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Girls has always been a bunch of sappy, lovelorn beach bums. Their 2009 full-length debut, Album, showcased the band’s ability to craft succinct pop jingles, sprawling emotional outbursts and fuzz-dipped goldenrod in the span of 12 songs. A year later, Girls is still doing the same thing—moping around with crisp arpeggios and whisper-chimed vocals.
Singer Christopher Owens’ troubled upbringing in the Children of God cult has become an essential ingredient in the band’s backstory. Owens feels, and feels deeply; he wants to be happy but he knows why he sometimes isn’t. The music builds on Owens’ sentiments, rising behind him with a euphony of slide guitars and tickled ivories.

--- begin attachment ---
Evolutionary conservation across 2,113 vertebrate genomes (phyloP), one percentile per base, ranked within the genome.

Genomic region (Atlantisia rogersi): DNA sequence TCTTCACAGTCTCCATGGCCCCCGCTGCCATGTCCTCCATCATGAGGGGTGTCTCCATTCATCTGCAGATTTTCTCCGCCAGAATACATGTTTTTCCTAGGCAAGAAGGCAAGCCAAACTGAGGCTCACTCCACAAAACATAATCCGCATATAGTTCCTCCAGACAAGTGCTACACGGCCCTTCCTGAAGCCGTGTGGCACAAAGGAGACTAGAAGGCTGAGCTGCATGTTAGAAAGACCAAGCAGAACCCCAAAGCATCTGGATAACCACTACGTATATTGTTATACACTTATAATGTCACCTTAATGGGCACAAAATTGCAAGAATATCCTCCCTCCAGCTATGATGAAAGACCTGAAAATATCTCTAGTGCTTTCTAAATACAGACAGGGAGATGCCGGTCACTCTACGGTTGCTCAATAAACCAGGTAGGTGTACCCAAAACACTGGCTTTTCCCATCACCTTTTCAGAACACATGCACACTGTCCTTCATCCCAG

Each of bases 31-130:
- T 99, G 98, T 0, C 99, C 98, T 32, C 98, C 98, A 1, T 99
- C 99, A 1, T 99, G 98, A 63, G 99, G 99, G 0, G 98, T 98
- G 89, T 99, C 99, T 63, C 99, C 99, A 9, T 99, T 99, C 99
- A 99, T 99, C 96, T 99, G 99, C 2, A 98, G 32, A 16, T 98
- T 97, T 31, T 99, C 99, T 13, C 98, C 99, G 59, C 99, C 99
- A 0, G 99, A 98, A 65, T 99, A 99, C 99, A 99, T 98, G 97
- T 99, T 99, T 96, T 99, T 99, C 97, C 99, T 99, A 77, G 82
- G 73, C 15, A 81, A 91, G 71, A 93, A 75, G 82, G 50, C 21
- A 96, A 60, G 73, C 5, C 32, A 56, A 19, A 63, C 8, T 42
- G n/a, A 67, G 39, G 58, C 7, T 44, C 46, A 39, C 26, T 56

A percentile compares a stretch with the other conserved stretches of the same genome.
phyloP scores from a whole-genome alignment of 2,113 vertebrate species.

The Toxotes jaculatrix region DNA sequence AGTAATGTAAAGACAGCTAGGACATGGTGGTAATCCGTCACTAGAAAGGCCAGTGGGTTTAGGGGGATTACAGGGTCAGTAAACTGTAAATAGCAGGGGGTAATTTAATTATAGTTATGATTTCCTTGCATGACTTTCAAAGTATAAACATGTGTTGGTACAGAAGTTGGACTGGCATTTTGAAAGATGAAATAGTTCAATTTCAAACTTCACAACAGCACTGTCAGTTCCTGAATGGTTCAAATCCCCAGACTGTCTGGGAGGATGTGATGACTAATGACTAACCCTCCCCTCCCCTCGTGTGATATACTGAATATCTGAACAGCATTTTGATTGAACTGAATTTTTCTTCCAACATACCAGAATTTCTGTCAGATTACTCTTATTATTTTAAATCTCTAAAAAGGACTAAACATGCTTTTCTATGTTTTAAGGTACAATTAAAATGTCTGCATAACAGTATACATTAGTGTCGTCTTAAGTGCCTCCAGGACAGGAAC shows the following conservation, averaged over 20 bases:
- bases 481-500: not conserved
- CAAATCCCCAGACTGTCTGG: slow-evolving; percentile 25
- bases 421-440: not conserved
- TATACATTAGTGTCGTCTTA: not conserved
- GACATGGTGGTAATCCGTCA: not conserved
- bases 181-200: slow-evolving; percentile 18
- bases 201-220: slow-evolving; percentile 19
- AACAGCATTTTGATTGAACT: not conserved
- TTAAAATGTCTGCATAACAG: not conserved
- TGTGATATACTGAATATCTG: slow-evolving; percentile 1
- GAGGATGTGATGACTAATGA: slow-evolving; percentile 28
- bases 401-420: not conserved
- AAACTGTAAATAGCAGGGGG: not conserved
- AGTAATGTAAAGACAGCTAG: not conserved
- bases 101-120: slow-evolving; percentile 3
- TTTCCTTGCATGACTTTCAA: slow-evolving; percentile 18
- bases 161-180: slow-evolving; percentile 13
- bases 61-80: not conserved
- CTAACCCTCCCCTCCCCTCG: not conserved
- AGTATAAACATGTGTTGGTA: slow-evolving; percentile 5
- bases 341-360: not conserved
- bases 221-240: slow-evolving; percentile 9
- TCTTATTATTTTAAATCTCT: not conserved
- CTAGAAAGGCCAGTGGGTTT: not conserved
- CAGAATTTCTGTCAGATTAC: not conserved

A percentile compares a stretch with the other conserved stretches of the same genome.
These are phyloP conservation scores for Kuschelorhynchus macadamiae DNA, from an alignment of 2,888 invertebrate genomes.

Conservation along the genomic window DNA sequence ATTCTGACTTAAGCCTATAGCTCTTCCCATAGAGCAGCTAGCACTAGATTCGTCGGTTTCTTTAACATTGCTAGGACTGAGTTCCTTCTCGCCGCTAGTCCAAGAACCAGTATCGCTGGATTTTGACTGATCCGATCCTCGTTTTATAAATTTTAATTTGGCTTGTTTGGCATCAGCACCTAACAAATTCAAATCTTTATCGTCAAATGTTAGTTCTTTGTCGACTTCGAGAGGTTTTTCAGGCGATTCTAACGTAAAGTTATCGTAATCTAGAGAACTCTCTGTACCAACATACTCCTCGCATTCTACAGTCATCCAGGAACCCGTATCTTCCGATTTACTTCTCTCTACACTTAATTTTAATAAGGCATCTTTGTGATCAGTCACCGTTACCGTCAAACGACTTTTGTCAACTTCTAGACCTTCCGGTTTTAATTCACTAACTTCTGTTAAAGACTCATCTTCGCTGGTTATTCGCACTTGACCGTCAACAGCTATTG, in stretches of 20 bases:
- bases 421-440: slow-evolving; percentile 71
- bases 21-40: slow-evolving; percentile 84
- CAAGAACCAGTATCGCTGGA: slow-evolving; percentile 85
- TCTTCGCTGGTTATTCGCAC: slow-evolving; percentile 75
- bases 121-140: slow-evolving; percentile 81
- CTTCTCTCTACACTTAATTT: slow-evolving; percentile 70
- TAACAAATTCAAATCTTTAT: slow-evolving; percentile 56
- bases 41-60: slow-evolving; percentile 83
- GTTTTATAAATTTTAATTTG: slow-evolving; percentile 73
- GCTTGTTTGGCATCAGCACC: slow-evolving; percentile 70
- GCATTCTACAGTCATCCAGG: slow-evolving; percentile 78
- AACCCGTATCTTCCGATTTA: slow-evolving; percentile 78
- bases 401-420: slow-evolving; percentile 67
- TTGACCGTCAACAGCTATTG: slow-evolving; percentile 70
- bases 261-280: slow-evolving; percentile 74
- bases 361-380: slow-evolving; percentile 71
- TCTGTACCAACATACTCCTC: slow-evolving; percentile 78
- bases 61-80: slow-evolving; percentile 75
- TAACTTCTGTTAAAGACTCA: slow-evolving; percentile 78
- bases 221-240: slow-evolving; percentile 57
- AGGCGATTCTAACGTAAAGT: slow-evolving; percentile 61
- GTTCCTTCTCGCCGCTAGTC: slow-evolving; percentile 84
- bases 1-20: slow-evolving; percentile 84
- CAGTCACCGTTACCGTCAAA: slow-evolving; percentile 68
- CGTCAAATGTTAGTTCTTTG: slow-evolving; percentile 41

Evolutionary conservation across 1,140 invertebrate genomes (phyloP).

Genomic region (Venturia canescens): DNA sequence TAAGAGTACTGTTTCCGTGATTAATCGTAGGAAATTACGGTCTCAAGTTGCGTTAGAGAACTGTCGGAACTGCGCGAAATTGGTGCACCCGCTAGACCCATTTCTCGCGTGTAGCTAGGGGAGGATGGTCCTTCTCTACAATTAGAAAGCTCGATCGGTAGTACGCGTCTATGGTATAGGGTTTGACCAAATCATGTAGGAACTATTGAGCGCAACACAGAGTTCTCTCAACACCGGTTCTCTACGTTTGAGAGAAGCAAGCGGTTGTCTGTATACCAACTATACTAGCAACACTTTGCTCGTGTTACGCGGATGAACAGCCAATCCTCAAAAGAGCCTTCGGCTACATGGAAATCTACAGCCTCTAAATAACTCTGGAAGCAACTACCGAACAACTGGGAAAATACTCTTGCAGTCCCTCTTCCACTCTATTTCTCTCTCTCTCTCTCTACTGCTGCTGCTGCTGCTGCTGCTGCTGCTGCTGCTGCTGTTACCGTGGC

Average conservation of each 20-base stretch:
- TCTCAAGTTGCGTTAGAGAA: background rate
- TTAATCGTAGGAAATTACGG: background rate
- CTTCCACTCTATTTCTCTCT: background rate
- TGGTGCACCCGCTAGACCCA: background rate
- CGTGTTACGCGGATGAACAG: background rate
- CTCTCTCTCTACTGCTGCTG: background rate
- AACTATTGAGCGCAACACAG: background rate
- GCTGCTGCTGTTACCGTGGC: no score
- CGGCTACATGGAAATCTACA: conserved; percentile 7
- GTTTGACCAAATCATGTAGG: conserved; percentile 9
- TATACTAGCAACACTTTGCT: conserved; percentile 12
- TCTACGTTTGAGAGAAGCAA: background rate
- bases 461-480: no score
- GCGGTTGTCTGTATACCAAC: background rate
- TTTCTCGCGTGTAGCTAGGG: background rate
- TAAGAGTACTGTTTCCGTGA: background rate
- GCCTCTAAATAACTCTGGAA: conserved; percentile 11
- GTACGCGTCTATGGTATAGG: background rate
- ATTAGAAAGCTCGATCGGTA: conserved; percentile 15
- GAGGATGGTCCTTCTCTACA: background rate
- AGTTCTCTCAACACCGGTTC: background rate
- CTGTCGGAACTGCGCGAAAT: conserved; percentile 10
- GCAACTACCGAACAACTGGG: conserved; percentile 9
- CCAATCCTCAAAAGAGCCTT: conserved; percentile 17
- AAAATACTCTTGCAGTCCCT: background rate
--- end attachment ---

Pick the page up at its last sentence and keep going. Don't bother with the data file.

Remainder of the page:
“I just want to get high, but everyone keeps bringing me down,” he sings on the title track. And that’s how the record goes—ebbs and flows of emotion mingled with sappy love-pop. “Oh So Protective One” chimes like a ‘50s school-dance pop standard, complete with a horn section. “Substance” is a self-explanatory ode to a certain mood-altering chemical agent, washed over by sun-drenched California surf guitar waves.
Important to note is that Girls are about the self. Know yourself—know how you live, know how you love—and know your limits. “You can do anything, yeah, you can rock and roll,” Owens whisper-sings on the penultimate track before adding “…out of control.” If this bunch of mid-tempo sludge-pop is any indication, Girls aren’t exactly trying to rock out. But that’s alright—they know how to be sweet and charming about it.
Listen to "Heartbreaker":